Mysql Database creation script

Two days ago one of my client dev’s requested me to be able to create db’s on their MySQL instance.
Of course, I won’t give him the “GRANT GRANT WITH GRANT OPTION” :-P, in that case I will simply give him root password :-P
As i didn’t find anything that solves my problem over Internet, I just did mine, as allways..
Here’s he result.


  • Create a Mysql user with the following grants:
    [cc lang=”bash”]
    GRANT INSERT ON `mysql`.`db` TO ‘database_creator’@’localhost’ ;
  • That will allow us to create databases, users, make some checks and reload privs, while we don’t create a new “root”…

You can download the script code from the wiki, also you’ll find additional information there.

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Regexp mortal

Hoy realizando una tarea que va a ser repetitiva (MODO CRON ON), he tenido que currar una regexp, la verdad no es muy compleja en sí pero sí larga:


Cuanto tardará find en procesar algo como esto con una jerarquía de unos 36000K ficheros xD
Respuesta en breve :-)

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El típico día a día

Hoy un amigo me planteaba un problema.
Resulta que tiene 2 ficheros con datos del tipo:

  • fichero1: [SERIAL]|[ID], por ejemplo:
  • fichero2: [ID], por ejemplo:

El problema es sencillo, necesita mostrar del fichero1 [SERIAL]|[ID] si [ID] está en fichero2 y de los que no estén en fichero2 mostrar únicamente la ocurrencia con [ID] más alto.
La cuestión es que todos los [ID] de fichero2 están en fichero1.

Después de un buen rato, opté por ignorar fichero2, total, todos los datos están en fichero1, no nos da ningún dato significativo.
Y lo que obtuve fue lo siguiente:
sort -k 2 -n -t "|" fichero1.txt | awk -F\| '{
file1array[$1] = $2
} END{
for (SSN in file1array)
print SSN"|"file1array[SSN] }' > test.file

El razonamiento es sencillo teniendo, la clave la da la ordenación del principio, ya que el array que creo dentro de awk irá machacando [ID] menores.

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The easiest way to start X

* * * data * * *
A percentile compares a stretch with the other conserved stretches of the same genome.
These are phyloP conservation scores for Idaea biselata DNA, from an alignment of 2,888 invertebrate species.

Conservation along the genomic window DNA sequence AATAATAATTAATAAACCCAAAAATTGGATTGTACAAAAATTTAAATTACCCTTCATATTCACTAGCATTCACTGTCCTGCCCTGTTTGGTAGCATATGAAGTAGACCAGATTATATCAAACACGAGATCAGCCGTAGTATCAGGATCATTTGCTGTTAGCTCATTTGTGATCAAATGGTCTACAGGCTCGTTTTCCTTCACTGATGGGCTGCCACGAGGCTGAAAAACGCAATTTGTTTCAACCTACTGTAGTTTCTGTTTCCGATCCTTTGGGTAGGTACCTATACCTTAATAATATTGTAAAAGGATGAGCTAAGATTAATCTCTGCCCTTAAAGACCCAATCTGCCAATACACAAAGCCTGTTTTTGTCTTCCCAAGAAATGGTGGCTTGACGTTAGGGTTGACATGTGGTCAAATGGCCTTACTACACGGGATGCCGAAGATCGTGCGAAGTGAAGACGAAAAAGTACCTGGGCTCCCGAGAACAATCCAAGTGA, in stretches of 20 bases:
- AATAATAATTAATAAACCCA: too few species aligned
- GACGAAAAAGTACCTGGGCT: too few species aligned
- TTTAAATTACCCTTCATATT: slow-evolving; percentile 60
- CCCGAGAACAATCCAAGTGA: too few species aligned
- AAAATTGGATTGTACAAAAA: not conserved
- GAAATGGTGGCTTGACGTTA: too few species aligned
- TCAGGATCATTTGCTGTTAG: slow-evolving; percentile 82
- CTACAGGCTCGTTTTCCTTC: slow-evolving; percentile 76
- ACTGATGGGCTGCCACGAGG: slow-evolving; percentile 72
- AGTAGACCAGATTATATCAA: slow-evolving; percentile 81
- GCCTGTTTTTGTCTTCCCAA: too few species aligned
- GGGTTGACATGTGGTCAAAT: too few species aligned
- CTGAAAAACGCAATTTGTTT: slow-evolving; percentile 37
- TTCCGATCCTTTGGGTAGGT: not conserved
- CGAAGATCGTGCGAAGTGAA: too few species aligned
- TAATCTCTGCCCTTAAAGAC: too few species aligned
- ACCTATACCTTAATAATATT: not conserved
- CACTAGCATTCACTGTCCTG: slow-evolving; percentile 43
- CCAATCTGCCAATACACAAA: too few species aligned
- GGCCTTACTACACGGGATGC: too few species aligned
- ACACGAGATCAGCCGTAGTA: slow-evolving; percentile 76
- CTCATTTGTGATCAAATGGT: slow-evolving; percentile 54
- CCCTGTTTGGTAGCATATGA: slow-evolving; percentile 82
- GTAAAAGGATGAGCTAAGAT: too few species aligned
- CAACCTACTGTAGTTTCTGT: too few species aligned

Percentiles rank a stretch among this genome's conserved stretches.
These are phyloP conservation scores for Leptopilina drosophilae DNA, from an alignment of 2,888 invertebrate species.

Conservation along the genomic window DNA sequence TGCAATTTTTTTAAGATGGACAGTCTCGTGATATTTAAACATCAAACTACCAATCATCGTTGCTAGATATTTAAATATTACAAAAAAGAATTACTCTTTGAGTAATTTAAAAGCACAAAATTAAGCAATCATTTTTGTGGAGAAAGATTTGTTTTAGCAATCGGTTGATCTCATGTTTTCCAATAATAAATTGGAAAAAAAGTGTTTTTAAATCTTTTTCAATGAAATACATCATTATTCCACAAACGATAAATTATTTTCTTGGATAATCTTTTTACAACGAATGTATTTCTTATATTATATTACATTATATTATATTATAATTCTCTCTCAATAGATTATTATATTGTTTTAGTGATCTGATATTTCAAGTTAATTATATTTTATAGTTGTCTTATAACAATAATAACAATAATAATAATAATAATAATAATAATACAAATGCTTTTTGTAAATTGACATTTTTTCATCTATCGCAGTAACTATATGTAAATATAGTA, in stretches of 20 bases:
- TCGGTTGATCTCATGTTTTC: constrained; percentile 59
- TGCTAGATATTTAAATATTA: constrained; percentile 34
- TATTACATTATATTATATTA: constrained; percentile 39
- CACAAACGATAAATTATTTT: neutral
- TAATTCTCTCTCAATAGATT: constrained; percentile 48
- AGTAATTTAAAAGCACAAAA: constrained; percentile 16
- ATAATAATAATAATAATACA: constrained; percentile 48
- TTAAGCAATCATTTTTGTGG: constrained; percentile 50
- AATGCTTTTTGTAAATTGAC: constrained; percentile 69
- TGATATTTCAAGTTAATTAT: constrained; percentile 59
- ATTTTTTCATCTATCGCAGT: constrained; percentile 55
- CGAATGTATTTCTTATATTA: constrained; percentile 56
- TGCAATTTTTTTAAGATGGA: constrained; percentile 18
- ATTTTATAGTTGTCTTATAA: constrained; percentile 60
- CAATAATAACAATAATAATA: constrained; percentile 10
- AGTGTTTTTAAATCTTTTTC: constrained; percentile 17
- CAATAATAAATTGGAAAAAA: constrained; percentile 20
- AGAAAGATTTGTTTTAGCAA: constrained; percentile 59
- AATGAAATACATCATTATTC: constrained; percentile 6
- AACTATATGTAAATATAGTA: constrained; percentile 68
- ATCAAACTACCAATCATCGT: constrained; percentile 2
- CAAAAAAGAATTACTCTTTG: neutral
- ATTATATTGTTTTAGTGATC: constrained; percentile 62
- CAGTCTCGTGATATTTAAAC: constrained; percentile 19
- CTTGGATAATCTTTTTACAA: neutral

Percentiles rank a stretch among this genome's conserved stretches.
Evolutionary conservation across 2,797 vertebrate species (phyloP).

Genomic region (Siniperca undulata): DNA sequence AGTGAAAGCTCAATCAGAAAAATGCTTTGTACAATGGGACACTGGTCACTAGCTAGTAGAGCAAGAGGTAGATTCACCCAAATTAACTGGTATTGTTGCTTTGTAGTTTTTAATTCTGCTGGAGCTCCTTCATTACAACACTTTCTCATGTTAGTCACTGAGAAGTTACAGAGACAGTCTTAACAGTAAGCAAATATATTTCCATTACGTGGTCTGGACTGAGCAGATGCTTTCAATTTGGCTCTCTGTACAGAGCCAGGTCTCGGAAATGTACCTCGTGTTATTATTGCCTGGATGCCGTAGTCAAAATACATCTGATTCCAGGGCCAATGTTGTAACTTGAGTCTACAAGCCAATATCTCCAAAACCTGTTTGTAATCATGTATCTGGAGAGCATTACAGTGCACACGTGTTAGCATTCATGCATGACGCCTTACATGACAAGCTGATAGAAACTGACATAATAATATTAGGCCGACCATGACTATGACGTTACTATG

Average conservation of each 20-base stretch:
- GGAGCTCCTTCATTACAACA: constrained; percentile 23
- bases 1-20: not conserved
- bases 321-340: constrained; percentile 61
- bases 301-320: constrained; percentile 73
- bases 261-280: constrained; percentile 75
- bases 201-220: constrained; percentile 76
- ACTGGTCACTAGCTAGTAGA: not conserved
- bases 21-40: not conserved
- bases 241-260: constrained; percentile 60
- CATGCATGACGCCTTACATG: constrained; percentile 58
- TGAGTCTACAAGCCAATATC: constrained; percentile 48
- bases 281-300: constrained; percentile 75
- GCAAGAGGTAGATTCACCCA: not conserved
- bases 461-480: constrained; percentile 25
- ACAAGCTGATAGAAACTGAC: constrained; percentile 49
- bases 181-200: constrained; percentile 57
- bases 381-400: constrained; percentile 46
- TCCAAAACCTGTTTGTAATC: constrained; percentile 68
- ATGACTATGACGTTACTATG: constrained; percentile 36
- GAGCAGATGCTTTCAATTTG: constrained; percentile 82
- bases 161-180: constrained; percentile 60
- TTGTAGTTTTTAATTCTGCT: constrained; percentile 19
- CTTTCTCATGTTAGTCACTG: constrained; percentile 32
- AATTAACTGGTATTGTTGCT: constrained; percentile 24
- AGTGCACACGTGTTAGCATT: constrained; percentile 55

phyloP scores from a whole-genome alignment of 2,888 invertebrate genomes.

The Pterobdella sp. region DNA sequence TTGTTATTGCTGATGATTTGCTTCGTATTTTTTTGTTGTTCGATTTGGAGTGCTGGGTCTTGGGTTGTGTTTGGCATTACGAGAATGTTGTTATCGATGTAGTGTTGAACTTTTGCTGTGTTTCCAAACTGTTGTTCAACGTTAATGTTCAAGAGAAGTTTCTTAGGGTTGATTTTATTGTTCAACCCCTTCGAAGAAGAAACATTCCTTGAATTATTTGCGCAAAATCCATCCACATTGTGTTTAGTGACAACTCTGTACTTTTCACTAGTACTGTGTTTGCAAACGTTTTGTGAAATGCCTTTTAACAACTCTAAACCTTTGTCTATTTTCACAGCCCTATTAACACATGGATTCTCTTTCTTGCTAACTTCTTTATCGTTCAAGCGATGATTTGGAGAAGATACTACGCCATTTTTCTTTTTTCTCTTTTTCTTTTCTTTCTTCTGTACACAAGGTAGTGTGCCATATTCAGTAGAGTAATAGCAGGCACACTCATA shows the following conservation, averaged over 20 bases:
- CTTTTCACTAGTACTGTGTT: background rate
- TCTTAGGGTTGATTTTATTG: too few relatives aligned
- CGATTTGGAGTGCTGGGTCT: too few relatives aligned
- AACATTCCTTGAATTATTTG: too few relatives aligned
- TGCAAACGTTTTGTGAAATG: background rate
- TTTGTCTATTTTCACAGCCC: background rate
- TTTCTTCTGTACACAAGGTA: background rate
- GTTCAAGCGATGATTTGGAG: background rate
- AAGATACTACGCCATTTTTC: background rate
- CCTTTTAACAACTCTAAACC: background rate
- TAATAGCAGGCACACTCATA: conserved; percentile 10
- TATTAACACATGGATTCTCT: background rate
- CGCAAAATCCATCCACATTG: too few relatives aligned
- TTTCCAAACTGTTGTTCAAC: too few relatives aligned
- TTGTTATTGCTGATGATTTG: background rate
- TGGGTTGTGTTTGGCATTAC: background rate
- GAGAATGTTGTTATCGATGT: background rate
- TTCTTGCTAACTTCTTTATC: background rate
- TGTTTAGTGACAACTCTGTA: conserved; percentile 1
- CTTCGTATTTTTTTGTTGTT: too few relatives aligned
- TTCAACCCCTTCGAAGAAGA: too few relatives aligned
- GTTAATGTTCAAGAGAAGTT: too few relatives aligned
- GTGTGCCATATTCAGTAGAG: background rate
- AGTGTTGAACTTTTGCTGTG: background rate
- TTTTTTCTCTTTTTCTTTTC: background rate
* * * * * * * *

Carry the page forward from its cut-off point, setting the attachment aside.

Yesterday while reinstalling Arch in the x86_64 flavour :-) I was thinking which will be the best way to start X window system.
I want to start my X window’s without user prompt (so CDM is not an option), and I don’t any of common login-managers (gdm, xdm, kdm or slim)… I’ve tried to use the simplest way, and it works!

Let’s go, deps:
[cc lang=”bash”]
pacman -Ss xorg-xinit screen
And optional:
[cc lang=”bash”]
pacman -Ss xterm xort-twm
Cool? ;-) Of course, you must have the X-window (1 &2) system installed and your preferred lightweight desktop manager.

Add your super-power-user:
[cc lang=”bash”]
useradd -s /bin/bash -c “super-power-user” dodger

And now the script:
[cc lang=”bash”]
vim /etc/rc.d/autofluxbox
[cc lang=”bash”]
#!/bin/bash -x
[ ! -d $LOGDIR ] && mkdir $LOGDIR
exec 1> $LOGDIR/autofluxbox.$(date +%Y%m%d%H%M).log
exec 2> $LOGDIR/autofluxbox.$(date +%Y%m%d%H%M).err

su – ${USER} -c “screen -S Fluxbox_startup -d -m ${STARTX}”

[cc lang=”bash”]
chmod +x /etc/rc.d/autofluxbox
One thing I’ve just found is ${PATH} seems to be wrong on my X environment ¬¬’… I will continue investigating.

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Strange feature in bash script

Today, while programming (or reprogramming) some parts of one script, I’ve noticed a strange thing.
First, the two scripts.

The working one:

let x=0
echo -e "a\nb\nc\nd" > auxfile
while read LINE
[[ "${LINE}" =~ ^(a|c|d)$ ]] && AUX[$x]=${BASH_REMATCH[1]} && let x++
done < auxfile
echo ${AUX[@]}

And the not working (for my purpose):

let x=0
echo -e "a\nb\nc\nd" | while read LINE
[[ "${LINE}" =~ ^(a|c|d)$ ]] && AUX[$x]=${BASH_REMATCH[1]} && let x++
echo ${AUX[@]}

The only difference between both is just the piped while.
Someone can explain why seems to be a “reset vars” at the end of the piped while?

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